Op-Ed: What the Whitlatch Case Reveals About Police Reform Efforts

by Tammy Morales

The safety of our community and the mistrust between community members and our police force are among the most pressing issues we face in Seattle. Despite the Seattle Police Department (SPD) being under a US Department of Justice consent decree since 2012 these issues still plague us.

For the last year, SPD has been struggling with how to address the actions of Officer Cynthia Whitlach and the subsequent questions about her personal bias. This week Seattle Police Chief Kathleen O’Toole fired Officer Whitlatch for racial profiling. While this action is welcome and long overdue, SPD’s drawn out process raises questions about the role of command staff in implementing accountability reforms.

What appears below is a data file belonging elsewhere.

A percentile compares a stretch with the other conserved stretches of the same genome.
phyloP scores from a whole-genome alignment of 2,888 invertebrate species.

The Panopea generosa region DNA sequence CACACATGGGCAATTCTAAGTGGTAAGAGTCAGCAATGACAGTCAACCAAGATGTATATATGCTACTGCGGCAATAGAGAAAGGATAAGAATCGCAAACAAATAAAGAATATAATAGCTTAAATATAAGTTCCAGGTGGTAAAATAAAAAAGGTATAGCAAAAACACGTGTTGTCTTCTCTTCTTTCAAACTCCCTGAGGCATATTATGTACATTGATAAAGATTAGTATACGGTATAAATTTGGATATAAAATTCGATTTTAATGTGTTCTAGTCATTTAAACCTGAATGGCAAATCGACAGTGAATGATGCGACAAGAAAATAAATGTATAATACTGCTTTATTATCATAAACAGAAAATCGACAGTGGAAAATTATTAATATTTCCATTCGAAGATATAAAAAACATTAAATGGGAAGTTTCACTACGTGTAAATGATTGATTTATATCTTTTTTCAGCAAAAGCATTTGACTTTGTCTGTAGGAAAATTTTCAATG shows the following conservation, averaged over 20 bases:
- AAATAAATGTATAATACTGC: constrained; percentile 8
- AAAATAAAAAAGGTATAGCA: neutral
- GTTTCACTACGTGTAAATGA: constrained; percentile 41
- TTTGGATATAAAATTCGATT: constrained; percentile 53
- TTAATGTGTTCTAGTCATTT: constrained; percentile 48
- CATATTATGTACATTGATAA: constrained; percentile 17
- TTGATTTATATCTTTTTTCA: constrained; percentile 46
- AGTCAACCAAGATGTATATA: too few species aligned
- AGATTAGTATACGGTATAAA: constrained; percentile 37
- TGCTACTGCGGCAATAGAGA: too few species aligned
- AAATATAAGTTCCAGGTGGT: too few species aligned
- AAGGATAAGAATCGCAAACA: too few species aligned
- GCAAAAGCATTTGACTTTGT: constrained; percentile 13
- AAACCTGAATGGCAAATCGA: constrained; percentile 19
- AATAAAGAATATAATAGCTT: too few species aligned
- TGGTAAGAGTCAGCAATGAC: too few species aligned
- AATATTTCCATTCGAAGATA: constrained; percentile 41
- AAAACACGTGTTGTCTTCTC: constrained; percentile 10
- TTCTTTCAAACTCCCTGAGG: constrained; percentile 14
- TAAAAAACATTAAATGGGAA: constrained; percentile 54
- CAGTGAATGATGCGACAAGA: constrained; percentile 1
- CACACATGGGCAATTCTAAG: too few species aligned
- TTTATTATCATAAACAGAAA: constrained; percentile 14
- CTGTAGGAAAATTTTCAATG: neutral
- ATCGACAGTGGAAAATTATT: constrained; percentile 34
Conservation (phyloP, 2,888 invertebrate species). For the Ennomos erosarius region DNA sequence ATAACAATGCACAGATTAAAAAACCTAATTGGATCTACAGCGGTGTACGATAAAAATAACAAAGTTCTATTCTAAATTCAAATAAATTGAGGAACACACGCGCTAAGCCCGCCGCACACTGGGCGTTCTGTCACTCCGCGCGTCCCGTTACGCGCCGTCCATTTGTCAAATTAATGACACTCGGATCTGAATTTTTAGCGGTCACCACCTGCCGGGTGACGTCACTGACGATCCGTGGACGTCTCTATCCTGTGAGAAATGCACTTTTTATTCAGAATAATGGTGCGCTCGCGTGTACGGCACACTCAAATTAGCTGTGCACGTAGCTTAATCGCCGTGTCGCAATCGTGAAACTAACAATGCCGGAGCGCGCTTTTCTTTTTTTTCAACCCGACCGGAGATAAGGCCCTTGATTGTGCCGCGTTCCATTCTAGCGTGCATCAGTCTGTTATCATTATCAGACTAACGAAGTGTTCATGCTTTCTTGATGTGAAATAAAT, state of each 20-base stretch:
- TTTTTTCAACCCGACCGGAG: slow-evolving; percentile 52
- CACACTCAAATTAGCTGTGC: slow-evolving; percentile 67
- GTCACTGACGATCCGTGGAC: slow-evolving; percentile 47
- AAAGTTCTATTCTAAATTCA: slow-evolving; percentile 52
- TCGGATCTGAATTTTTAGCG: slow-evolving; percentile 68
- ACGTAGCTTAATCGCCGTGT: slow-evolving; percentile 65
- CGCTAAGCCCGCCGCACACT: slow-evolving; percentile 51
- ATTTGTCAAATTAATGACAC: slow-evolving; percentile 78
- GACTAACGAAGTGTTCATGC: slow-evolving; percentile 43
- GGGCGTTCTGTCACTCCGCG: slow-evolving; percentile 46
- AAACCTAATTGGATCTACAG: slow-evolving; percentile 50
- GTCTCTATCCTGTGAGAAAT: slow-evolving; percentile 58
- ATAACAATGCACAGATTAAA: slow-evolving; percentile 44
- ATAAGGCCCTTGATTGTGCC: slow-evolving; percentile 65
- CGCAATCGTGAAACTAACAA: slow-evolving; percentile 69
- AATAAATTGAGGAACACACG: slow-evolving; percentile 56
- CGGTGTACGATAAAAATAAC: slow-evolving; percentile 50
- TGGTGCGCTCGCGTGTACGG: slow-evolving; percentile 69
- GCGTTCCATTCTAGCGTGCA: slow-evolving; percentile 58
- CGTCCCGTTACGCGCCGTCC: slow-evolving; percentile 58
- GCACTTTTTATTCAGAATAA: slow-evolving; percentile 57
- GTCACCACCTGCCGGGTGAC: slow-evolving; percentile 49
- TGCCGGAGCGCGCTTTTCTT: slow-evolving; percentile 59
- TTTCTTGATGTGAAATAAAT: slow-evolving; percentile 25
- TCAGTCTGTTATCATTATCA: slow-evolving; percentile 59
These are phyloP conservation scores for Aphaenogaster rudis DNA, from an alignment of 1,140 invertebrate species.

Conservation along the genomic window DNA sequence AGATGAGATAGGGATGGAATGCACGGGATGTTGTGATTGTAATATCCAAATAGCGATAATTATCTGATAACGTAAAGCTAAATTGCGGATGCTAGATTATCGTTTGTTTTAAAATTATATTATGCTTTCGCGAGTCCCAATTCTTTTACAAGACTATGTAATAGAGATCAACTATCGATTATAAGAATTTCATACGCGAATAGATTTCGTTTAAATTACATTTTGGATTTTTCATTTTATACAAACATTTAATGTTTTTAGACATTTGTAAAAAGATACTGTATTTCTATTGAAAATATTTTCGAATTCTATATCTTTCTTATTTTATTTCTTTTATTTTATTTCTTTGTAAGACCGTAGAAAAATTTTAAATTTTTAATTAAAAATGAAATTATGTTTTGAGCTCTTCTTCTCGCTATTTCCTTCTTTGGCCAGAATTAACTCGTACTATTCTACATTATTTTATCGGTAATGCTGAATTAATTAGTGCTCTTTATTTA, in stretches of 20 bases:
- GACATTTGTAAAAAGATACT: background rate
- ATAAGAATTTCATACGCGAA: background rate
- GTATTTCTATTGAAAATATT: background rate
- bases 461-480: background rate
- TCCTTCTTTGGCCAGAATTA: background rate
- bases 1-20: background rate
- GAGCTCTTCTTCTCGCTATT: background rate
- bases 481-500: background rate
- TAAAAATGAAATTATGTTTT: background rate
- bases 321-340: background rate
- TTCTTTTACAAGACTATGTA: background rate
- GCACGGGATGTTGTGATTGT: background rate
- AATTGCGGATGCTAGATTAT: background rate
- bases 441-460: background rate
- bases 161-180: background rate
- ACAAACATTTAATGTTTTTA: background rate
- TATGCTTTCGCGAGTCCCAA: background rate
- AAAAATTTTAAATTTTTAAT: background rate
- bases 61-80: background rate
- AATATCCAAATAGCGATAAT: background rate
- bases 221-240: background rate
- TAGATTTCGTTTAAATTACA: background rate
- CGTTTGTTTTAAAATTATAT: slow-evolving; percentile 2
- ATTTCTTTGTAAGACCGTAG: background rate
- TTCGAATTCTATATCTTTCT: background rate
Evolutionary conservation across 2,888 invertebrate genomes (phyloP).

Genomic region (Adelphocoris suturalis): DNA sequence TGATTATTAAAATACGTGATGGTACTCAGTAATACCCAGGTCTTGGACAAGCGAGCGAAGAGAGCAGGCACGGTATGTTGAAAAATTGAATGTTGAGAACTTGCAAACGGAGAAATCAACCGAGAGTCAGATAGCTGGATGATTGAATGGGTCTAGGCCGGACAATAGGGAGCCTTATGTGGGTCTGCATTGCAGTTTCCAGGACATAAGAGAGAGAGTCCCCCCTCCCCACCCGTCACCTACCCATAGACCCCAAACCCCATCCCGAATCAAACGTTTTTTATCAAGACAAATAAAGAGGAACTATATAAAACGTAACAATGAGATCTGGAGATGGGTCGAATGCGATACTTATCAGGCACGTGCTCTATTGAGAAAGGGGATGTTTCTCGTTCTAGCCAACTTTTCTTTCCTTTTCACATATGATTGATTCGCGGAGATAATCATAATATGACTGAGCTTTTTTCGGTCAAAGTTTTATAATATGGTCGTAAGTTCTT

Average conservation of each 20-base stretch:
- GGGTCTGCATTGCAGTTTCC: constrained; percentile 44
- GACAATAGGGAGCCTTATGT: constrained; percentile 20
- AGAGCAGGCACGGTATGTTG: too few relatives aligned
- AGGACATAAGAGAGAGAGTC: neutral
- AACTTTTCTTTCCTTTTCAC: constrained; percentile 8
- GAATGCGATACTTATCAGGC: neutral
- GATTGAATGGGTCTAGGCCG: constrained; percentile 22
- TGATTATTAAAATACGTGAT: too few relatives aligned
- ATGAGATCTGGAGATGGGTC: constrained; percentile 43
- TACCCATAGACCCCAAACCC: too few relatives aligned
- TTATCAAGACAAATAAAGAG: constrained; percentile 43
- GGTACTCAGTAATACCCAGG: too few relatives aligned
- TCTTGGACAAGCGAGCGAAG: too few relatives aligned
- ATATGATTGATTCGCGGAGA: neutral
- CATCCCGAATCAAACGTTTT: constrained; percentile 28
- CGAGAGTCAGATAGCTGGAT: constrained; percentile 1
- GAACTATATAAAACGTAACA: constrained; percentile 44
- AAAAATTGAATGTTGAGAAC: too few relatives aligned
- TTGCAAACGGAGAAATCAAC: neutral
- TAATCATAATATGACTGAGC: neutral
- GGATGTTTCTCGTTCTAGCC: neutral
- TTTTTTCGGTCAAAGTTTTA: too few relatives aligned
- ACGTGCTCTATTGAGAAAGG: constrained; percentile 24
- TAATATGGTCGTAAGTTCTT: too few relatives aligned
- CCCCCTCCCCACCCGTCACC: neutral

Whitlatch caused a scene last July when she arrested William Wingate, an elderly African-American man, claiming he had swung a golf club in her direction.  In fact, dash-cam video of their encounter shows Mr. Wingate standing on a street corner waiting to cross a street, when the officer pulled over her car and confronted him about a golf club he was leaning on. Community activists who learned about the incident mobilized to protest the arrest and by September, SPD had dropped the charges against Mr Wingate. In the meantime, comments about “black racists” on Officer Whitlatch’s Facebook page, prompted supervisors to counsel her about racial bias. This week that struggle ended with Whitlatch’s firing.